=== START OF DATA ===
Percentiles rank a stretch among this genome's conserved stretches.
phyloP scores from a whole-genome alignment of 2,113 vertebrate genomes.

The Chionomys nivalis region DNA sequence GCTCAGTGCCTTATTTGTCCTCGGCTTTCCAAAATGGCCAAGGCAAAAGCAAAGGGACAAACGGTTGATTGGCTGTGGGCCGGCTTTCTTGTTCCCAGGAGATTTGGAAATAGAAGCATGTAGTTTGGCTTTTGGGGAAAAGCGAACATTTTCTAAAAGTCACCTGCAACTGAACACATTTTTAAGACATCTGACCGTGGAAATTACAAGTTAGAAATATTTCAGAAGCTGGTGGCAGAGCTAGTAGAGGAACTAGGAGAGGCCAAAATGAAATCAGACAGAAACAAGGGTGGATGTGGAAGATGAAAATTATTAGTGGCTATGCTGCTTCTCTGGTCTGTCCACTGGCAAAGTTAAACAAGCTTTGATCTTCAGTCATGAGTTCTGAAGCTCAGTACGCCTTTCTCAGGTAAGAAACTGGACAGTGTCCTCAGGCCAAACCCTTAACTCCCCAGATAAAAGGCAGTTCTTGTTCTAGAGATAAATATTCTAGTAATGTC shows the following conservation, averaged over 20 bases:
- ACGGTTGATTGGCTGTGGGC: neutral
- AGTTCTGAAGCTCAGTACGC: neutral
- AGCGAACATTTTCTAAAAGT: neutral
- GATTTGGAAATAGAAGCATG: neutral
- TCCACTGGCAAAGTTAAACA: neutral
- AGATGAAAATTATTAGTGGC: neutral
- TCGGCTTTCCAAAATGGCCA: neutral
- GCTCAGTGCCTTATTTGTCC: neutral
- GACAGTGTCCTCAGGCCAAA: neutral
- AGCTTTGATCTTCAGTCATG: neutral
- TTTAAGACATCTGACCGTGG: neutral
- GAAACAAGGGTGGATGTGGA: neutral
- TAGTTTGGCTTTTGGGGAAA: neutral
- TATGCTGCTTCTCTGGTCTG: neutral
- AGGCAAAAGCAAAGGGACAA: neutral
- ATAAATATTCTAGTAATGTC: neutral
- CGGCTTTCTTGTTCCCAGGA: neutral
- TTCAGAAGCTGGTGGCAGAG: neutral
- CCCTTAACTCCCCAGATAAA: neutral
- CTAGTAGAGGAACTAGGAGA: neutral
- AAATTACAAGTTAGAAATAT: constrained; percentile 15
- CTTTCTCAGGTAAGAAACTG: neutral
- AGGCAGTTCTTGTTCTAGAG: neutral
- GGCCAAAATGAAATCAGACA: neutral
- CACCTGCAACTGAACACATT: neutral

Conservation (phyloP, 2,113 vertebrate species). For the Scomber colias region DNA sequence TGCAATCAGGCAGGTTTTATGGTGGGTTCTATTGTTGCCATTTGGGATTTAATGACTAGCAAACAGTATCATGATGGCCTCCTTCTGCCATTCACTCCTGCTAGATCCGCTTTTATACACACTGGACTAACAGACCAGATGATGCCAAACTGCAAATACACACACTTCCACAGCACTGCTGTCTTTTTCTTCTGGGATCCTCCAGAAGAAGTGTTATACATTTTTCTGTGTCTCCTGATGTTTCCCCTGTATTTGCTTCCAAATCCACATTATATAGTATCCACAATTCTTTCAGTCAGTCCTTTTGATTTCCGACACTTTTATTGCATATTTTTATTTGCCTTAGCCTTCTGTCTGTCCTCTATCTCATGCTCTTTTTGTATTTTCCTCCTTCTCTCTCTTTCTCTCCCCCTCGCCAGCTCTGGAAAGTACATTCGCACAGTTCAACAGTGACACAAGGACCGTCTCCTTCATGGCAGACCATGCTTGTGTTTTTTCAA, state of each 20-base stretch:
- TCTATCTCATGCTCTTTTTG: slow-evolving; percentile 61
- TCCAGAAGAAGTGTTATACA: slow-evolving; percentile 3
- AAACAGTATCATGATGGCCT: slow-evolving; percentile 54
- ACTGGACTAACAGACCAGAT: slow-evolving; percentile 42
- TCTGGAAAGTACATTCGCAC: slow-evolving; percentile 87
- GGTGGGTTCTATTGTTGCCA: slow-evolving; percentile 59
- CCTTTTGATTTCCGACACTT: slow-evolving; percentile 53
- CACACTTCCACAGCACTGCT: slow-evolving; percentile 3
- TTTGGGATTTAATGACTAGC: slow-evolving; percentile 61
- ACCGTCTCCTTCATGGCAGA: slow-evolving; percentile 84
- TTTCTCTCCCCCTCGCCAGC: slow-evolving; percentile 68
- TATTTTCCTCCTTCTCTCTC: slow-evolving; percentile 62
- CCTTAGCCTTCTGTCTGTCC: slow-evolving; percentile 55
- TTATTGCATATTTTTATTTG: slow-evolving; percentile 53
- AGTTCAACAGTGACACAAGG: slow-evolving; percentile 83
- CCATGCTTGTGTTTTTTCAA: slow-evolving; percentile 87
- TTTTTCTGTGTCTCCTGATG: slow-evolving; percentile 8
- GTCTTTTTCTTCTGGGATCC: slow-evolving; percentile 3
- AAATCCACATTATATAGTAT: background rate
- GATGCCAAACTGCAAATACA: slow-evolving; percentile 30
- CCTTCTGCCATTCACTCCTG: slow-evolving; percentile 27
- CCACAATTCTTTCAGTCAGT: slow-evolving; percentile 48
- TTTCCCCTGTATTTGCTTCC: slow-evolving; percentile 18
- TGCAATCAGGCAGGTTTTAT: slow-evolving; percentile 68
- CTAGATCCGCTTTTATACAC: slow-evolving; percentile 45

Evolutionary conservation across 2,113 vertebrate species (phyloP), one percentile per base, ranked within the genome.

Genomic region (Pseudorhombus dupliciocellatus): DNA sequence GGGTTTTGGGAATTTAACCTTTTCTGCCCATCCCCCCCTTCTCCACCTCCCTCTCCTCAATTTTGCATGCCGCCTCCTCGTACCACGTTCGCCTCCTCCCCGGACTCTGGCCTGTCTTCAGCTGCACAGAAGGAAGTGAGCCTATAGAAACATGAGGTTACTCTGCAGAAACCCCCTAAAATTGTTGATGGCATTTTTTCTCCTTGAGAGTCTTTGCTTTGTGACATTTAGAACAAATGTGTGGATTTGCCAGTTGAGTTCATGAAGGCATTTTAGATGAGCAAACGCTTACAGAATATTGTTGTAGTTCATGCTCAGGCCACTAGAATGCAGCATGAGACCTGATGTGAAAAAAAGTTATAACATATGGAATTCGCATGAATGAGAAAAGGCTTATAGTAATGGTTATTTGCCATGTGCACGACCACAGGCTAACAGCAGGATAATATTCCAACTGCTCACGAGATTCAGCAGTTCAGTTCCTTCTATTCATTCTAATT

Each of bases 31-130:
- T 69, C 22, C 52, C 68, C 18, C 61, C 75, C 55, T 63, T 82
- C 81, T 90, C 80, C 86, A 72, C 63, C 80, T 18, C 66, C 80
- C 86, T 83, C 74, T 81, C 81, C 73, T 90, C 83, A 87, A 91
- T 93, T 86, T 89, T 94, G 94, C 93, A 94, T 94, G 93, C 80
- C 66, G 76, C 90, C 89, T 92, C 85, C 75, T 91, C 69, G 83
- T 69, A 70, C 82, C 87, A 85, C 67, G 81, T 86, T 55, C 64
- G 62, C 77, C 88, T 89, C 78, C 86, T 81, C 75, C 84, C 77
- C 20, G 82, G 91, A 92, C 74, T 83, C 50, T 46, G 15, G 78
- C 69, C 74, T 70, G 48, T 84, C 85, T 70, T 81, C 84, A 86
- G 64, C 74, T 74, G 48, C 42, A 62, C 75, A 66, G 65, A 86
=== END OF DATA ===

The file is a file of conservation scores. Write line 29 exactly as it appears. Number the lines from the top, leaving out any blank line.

Conservation (phyloP, 2,113 vertebrate species). For the Scomber colias region DNA sequence TGCAATCAGGCAGGTTTTATGGTGGGTTCTATTGTTGCCATTTGGGATTTAATGACTAGCAAACAGTATCATGATGGCCTCCTTCTGCCATTCACTCCTGCTAGATCCGCTTTTATACACACTGGACTAACAGACCAGATGATGCCAAACTGCAAATACACACACTTCCACAGCACTGCTGTCTTTTTCTTCTGGGATCCTCCAGAAGAAGTGTTATACATTTTTCTGTGTCTCCTGATGTTTCCCCTGTATTTGCTTCCAAATCCACATTATATAGTATCCACAATTCTTTCAGTCAGTCCTTTTGATTTCCGACACTTTTATTGCATATTTTTATTTGCCTTAGCCTTCTGTCTGTCCTCTATCTCATGCTCTTTTTGTATTTTCCTCCTTCTCTCTCTTTCTCTCCCCCTCGCCAGCTCTGGAAAGTACATTCGCACAGTTCAACAGTGACACAAGGACCGTCTCCTTCATGGCAGACCATGCTTGTGTTTTTTCAA, state of each 20-base stretch: